What Can We Learn from a Lobster?
        Paul A. Crutcher

        Smart address to how normalizing helps remove stigmas associated with ignorance and generalization. While children’s lit and YAL will continue to be subjected to protracted but idiosyncratic arguments about what’s “appropriate,” including the conversation about “sick lit,” Mead points to ways that normalizing will likely have a positive effect on critical categories and Gen Z dispositions to issues of race, class, sexual orientation, and more, including psychology.

        Mental Illness in YA: Rehabilitating Sick-Lit
        Paul A. Crutcher

        Fantastic essay on another contentious moment in the Nobel committee’s history. I applaud the perspective Burleigh takes in not directly engaging the even more contentious cultural discussion of what constitutes (high) literature in the 21st century, but pulling the reader through connections between Dylan and notable influences in literature and in music, including (I thought most interestingly) Ginsberg and Joyce Carrol Oates. Smart, thoughtful work.

        Bob Dylan and The Nobel: Greatest Living American Writer?
        Paul A. Crutcher

        Great text and I appreciate Mandracchia’s treatment of it in the article. One thing I’d like to add is that comics scholars have been identifying the X-Men as diverse representatives of humanity in the civil rights era and since. Those same scholars have been in a contentious spot, either advocating the medium as subversive or lauding the popular and transmedia appeal. This contentiousness explodes when the discussion turns to using comics pedagogically. When Karma comments, “I think that in order to fully appreciate this book you need to look at it as a Holocaust book, and not a comic book,” for instance, implicit is the idea that comics are juvenile, vacuous, purely entertainment vessels (i.e., a Holocaust book would be *serious,* by comparison). Or consider the stigma of the popular comic that comics can be read and understood in a snap (i.e., expressed simply by Helen: “I picked this up because I love Magneto and I’m a history teacher. I finished it in an evening and I became a true Magneto fan. I was also overjoyed to discover that it had been meticulously researched and also provided liner notes and a lesson plan in how to integrate this book into the curriculum.”).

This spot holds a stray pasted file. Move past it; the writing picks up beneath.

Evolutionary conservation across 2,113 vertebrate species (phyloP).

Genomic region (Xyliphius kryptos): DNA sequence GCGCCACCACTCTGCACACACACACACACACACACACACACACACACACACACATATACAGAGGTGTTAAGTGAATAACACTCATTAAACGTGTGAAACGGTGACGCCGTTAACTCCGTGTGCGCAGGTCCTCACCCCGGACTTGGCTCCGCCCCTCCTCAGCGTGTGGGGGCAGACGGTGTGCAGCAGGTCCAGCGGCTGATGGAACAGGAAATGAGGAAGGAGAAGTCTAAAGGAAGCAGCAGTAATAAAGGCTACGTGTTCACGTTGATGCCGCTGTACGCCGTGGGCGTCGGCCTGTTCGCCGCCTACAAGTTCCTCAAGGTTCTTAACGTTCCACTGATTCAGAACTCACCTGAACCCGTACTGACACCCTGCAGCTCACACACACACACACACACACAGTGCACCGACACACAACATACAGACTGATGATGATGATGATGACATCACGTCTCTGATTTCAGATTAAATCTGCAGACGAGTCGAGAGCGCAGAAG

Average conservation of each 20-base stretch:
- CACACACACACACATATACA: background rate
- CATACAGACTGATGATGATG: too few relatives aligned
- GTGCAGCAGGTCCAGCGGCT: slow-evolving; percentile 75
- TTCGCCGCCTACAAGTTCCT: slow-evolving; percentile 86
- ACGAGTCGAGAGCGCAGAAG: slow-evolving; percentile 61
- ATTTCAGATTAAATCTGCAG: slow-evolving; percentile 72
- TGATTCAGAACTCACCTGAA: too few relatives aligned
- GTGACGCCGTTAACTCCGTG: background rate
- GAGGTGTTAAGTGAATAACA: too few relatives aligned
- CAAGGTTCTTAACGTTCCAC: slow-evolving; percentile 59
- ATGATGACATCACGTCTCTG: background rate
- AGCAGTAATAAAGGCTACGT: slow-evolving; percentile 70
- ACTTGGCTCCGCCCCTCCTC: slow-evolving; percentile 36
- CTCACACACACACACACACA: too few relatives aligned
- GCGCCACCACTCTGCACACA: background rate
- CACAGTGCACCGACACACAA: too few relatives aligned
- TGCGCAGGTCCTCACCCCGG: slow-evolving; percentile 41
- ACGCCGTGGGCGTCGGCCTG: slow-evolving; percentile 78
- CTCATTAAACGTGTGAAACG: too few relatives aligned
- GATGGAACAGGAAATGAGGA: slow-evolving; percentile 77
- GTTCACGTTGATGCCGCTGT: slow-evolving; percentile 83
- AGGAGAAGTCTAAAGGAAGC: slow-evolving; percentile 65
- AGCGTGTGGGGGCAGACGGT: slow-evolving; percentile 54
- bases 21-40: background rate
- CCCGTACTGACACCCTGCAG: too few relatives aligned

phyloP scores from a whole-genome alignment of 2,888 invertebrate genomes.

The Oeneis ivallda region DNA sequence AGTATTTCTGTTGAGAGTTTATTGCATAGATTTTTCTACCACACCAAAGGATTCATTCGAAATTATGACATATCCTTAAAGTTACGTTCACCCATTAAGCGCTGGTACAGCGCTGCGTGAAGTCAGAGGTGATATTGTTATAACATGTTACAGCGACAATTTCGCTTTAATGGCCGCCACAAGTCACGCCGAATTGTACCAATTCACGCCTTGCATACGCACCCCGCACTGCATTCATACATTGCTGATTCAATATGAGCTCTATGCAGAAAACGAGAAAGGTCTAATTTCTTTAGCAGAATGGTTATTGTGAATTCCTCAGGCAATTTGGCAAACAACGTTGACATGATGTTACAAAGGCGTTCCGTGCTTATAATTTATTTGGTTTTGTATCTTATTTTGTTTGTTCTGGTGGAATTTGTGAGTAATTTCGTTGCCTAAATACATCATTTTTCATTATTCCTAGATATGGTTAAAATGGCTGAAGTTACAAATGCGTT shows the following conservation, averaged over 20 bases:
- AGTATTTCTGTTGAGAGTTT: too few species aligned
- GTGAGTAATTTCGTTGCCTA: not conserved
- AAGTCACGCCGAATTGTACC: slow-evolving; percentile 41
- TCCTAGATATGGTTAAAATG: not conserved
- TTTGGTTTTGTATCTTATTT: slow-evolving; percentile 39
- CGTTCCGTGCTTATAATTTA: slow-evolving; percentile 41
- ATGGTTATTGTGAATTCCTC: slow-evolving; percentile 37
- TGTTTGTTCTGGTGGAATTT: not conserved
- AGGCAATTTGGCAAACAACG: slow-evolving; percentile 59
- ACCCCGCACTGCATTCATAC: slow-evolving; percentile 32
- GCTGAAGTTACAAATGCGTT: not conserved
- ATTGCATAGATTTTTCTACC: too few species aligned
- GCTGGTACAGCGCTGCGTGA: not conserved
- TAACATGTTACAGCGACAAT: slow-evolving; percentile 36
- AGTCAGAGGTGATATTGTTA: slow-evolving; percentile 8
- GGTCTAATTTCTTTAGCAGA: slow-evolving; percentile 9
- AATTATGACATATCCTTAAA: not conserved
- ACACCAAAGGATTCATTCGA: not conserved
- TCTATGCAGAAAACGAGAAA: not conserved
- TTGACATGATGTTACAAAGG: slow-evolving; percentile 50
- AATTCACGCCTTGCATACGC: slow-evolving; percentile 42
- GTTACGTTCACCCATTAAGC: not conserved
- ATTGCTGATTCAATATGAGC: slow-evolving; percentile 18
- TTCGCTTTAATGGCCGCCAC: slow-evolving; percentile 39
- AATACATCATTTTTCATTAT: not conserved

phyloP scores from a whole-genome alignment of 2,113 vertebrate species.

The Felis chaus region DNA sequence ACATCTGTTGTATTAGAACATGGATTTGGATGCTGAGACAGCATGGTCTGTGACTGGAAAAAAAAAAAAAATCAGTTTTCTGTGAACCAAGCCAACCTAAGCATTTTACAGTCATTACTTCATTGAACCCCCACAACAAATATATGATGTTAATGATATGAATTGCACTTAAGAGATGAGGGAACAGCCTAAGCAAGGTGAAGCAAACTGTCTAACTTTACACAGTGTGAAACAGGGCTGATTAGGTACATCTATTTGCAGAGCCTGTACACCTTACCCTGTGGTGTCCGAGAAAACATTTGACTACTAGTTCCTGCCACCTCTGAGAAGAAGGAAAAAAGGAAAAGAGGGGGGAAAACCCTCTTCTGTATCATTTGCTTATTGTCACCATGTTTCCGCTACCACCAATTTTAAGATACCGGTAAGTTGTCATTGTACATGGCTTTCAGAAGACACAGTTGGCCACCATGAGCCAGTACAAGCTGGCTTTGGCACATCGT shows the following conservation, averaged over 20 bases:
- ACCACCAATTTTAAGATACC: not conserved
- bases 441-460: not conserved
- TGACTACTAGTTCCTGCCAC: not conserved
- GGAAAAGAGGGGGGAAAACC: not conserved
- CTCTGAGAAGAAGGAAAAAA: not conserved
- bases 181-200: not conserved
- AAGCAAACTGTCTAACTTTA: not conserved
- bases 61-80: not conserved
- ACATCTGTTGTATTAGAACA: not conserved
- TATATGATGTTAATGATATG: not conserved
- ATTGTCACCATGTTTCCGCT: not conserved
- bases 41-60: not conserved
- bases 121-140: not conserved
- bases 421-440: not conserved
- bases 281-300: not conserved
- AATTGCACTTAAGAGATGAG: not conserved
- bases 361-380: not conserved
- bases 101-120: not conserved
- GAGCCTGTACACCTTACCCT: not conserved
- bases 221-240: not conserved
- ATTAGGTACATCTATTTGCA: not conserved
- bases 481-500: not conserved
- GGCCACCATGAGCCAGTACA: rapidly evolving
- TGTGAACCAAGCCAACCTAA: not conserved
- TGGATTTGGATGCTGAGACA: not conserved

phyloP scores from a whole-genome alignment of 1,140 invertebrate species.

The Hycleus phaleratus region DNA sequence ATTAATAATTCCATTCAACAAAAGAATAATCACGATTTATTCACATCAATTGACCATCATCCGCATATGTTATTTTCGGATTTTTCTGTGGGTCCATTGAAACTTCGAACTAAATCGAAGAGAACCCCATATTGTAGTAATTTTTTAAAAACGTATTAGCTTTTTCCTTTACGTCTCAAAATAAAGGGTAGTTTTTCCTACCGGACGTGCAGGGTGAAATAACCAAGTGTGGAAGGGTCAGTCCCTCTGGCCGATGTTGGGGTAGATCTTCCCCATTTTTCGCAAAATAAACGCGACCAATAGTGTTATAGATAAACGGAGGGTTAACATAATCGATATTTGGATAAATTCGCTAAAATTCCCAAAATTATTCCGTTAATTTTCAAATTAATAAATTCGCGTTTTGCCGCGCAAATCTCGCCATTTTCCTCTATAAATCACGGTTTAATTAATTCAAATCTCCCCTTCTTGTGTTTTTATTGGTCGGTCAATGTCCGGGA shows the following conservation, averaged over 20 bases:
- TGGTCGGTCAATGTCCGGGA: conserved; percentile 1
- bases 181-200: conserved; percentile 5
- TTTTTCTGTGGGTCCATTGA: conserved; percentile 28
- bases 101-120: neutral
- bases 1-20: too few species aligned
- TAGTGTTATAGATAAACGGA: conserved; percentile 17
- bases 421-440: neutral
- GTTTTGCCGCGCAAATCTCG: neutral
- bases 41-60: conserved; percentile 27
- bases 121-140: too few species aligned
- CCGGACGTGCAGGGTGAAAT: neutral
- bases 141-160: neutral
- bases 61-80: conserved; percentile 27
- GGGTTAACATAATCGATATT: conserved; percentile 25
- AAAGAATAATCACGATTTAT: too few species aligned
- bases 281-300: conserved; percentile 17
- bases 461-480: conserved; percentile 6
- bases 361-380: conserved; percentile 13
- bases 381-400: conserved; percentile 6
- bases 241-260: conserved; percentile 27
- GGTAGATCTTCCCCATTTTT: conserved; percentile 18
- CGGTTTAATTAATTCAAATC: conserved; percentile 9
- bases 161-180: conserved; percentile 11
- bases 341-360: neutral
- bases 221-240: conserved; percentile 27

Belt comments that “The issue with superhero comics is that the conventions they trade in can only really handle the experiences of real-world mass death as metaphors,” and for comics scholars, that shows a narrow understanding of comics. But Belt’s point is taken. Again, comics are broadly understood, and have been in the US for 60 years, as simple, entertaining texts for kids (e.g., that’s why Crumb and *Watchmen* upset everyone). At the same time, Riley, commenting more expansively about all writing about the Holocaust, writes that such work “runs the risk of sentimentality or flippancy.” Again, in the hands of many teachers and education scholars, *Magneto Testament* is a high-interest text (ahem, tool) that will up students’ motivation to engage the curriculum (e.g., in this case, secondary history and social studies about WWII). Flippant texts or not, cultural critics pair with teachers who are lamenting the twitter-blasts of content, and have instituted programs like “silent sustained reading” to address the issue of habituation of the practice and depth of reading (long texts).

        Mandracchia’s article is smart and a thoughtful plan for engaging contemporary Gen Z students. The more fundamental question, while Rome burns and pre-9/11 and often pre-Google US teachers teach post-9/11 students, is one of literacy.

        Using X-Men: Magneto Testament to Teach the Holocaust
        Paul A. Crutcher

        Great show and article. Yet I wonder if “subversion” is the most accurate way to describe what the show and Sugar are doing. If, as Tishma writes and as scholars and psychiatrists and geneticists generally agree, gender fluidity is “found in all people,” the only subversion is of a cultural binary. Why we continue to perpetuate binaries in our world is difficult to understand – outside of a conceptualization of humanity as basically simple, thought-avoidant. Noting that aggression is a “masculine” trait normalizes the variety of derisions girls and women face (and that everyone else does who doesn’t meet a gendered expectation). We all know these derisions – the wrong side of the virgin/whore binary, of the crone or B, and more. The recent election in the US included rhetoric about Clinton, about the way she performed her expected gender.

        And the gender neutrality of the gems *becomes* gendered once it’s contextualized. English as it’s currently constituted doesn’t offer an alternative singular pronoun to the gendered s/he binary. Feminists, queer scholars, LBGTQ activists, and trans persons have all proposed lexical revisions, from using new words (e.g., “xir”) to appropriating existing words (e.g., “they”), but none has been taken up by the broader culture. Gender parity and normalization of gender fluidity in the US and most of the world faces a deep linguistic problem. Like associating caring or empathy with the “feminine” and therefore “girls” and “women” and “her” or “she,” and certainly not “boys” and “men” and “him” or “he,” we are constrained by the structures of language, and deserve a serious project toward reconstituting the language to better reflect the changing culture. Or to study its possibility. The staggering linguistic death across the globe suggests any task of this sort will be immensely challenging, as we move ever and ever closer to a mostly homogenous English.